Deep-seated infections caused by this micoorganism are unusual and its identification may raise some doubts regarding antibiotic choice and length of treatment. Despite appropriate antimicrobial therapy, E. corrodens infections tend to relapse if treatment is withhold too early and drainage may be necessary to achieve cure. We describe 9 cases of deep-seated infections located in anatomical regions different from the head and neck diagnosed at our hospital between 2010 and 2015. We decided to review these cases in order to describe the clinical characteristics, management, and outcomes of this infection these infections.

Material and methods

E. corrodens isolates cultured from abscesses or usually sterile sites were identified preforming a restrospective review of the laboratory database and clinical and surgical records of these patients, during the years 2010–2015. Identification of E. corrodens was performed using conventional culture techniques and biochemical tests, and mass spectrometry (MALDI-TOF MS; Bruker Daltonics, Leipzig, Germany). Susceptibility testing was performed with MIC gradient strips (Etest, BioMerieux, France) and interpreted according to the Clinical and Laboratory Standards Institute (CLSI) criteria.


E. corrodens was isolated from 39 clinical samples during the study period: 21 head and neck abscesses, 9 superficial wounds, and 9 deep-seated abscesses or usually sterile sites or fluids. These last nine cases were selected for the study.

Case reports

Patient #1: 72-year-old man who presented with asymptomatic jaundice and was diagnosed of adenocarcinoma of the pancreatic head and underwent cephalic pancreaticoduodenectomy. Postoperatively, the patient was febrile and had elevated sepsis markers. An abdominal computed tomography (CT) scan showed a single suprahepatic collection that was drained percutaneously and grew E. corrodens in pure culture.

Patient #2: 66-year-old man, admitted for urgent surgery due to acute abdomen secondary to a perforated tumoral mass on the transverse colon. Two weeks after surgery the patient was febrile and the CT scan showed a subphrenic collection, which was drained through a percutaneous catheter. E. corrodens was isolated in pure culture.

Patient #3: 49-year-old man on peritoneal dialysis for 2 years, who noted suppuration around the insertion point of the catheter. The catheter was removed and samples of the discharge and peritoneal fluid were submitted for culture, and pure growth of E. corrodens was obtained.

Patient #4: 68-year old man who presented to the emergency room two weeks after laparoscopic cholecystectomy because of persistent fever and right upper quadrant pain. The CT scan showed a 10cm liver abscess. The sample obtained from the drainage of the abscess grew a pure culture of E. corrodens. Blood cultures were also positive for this organism.

Patient #5: 83-year-old diabetic woman who complained of productive cough and right-sided chest pain. CT scan revealed a pleural effusion occupying the whole hemithorax, which was drained through a chest tube. The sample thus obtained was purulent and grew E. corrodens and Staphylococcus intermedius.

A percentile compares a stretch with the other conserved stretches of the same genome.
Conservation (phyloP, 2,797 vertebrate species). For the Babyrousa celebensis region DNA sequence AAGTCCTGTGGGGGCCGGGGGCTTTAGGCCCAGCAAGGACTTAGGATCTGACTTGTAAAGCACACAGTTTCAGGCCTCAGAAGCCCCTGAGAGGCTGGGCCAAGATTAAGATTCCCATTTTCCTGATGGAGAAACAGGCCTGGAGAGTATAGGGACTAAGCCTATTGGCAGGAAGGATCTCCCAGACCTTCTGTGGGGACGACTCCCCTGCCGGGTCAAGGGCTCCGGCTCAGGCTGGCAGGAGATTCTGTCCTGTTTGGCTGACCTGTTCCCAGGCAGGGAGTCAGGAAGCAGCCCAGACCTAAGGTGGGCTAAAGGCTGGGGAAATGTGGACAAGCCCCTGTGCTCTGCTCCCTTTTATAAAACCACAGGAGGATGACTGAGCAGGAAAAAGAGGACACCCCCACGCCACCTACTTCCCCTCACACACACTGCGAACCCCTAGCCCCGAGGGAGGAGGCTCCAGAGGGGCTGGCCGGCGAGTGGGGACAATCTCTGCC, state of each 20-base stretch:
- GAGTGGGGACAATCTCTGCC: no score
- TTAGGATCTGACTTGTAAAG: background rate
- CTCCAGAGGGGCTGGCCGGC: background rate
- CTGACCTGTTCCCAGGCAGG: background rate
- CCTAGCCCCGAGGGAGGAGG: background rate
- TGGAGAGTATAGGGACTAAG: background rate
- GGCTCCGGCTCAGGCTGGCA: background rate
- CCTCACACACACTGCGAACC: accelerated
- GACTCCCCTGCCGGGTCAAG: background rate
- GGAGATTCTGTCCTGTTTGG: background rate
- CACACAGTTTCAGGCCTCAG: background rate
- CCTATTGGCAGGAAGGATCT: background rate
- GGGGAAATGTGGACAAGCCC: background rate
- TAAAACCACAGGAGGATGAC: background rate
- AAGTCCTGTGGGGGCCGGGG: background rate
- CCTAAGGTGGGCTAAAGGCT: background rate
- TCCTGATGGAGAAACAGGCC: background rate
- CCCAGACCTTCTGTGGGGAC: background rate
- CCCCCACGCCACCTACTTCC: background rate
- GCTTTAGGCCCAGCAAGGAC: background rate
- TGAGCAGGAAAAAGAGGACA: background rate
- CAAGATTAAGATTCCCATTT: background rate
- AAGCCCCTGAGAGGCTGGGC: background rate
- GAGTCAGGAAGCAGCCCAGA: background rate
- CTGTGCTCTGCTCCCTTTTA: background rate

Patient #6: 49-year-old woman with no relevant medical history, who consulted for chest pain and cough in the last 72h. She referred that 2 months ago she noted suppuration through the right inguinal region that ceased spontaneously. Physical examination revealed hypoventilation in the right lung. A thoracoabdominal CT scan showed a pleural effusion occupying two thirds of the lung, a pararenal fluid collection affecting the psoas muscle, and a liver abscess. The empyema and the psoas abscess were drained, whereas the liver abscess was monitored through imaging and resolved with antibiotic therapy alone. E. corrodens was found in both pleural fluid and psoas abscess samples. In addition, Prevotella spp. was isolated form the pleural fluid and Fusobacterium spp. from the psoas abscess sample.

Patient #7: 47-year-old alcoholic man who complained of fever and purulent sputum. Poor oral hygiene was noted during physical examination. CT scan imaging revealed a lung cavitation with an air-fluid level in the left upper lobe. Drainage was performed through transthoracic puncture and grew E. corrodens, Corynebacterium spp., and Streptococcus spp.

Patient #8: 54-year-old woman with a history of recent bariatric surgery and postoperative nosocomial pneumonia, presenting a month after discharge with dyspnoea and chest pain. Massive left empyema was diagnosed through CT scan and drainage. E. corrodens was identified in the sample.

Patient #9: 66-year-old man presenting a worsening of the respiratory function and a bilious fluid drain from the chest tube on the postoperative phase of esophagectomy used to treat a locally advanced oesophageal cancer. The CT scan showed bilateral pleural effusion and the fluid sent for culture grew E. corrodens.